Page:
The six-member Expedition 38 crew continues an array of international, student and commercial research inside the orbital laboratory. The crew is also preparing for its fourth spacewalk and upcoming Progress and Soyuz vehicle activities.
Commander Oleg Kotov and NASA astronaut Rick Mastracchio partnered up during the afternoon for a version of the long running SPHERES (Synchronized Position Hold, Engage, Reorient, Experimental Satellites) experiment. The experiment uses student written algorithms that operate small bowling ball-sized satellites to demonstrate critical mission tasks such as formation flying and vehicle dockings.
Mastracchio started his morning loading software and swapping out a hard drive on a laptop computer that helps operate the Alpha Magnetic Spectrometer. At the end of the day, he conducted more research for the Vaccine-21 experiment that observes the interaction between microbes and antibiotics in microgravity.
Japanese astronaut Koichi Wakata continued more work with the NanoRacks commercial research facilities. He operated a microscope to analyze microbes on a petri dish for a student designed experiment. NanoRacks is a private company that offers its commercial research facilities on the space station to businesses and universities.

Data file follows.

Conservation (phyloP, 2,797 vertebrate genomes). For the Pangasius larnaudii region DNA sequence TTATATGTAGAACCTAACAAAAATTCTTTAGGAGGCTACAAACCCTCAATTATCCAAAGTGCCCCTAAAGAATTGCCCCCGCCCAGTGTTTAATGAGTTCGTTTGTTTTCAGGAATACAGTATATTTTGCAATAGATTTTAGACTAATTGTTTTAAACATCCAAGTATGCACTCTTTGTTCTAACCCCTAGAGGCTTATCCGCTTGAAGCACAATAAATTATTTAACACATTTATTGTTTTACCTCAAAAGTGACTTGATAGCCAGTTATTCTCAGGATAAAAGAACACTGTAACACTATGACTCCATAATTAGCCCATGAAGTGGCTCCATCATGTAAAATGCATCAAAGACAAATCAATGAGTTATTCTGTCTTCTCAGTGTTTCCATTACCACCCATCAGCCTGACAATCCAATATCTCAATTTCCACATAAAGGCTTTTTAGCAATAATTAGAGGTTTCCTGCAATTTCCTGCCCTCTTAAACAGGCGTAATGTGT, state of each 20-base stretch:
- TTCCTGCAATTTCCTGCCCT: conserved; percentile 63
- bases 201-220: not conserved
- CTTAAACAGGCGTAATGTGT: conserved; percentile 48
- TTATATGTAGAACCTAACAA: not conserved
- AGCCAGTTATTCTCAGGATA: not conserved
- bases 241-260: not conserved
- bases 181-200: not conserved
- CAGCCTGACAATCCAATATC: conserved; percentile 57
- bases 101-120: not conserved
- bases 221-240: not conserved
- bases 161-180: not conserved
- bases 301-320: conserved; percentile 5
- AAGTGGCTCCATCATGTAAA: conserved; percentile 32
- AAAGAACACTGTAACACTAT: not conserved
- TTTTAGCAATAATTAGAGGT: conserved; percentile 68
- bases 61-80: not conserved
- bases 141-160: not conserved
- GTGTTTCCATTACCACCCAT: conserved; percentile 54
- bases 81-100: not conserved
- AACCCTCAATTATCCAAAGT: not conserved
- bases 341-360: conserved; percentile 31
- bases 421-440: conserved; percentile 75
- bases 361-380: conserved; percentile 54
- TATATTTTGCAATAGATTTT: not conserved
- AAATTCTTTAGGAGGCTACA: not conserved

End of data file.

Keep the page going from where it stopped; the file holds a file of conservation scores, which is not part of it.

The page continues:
Flight Engineer Mike Hopkins joined Wakata after lunch time to stow U.S. spacewalk tools. The two astronauts gathered items such as safety tethers, pliers and wrenches. They stowed them in the Quest airlock and updated the station’s inventory management system.
Hopkins worked throughout his morning on the Binary Colloidal Alloy Test fluid physics experiment. He photographed samples for the study which observes microscopic particles suspended in a liquid. Benefits include better manufacturing processes for commercial products such as paint or food products.
Kotov and Flight Engineer Sergey Ryazanskiy are counting down to their mission’s fourth spacewalk. The duo checked their Russian Orlan spacesuits and set up the suits’ replaceable parts. The cosmonauts will exit the Pirs docking compartment Jan. 27 at 9:10 a.m. to complete the installation of Earth observation cameras that was delayed during a Dec. 27 spacewalk.
Mission controllers postponed Wednesday’s orbital reboost due to the possibility of the International Space Station being placed in the vicinity of an old Delta-1 rocket fragment. The reboost is now planned for Friday at 7:17 p.m. EST. This places the station at the correct altitude to welcome the arrival of a Progress resupply craft Feb. 5 and ready the Soyuz TMA-10M for its undocking March 12.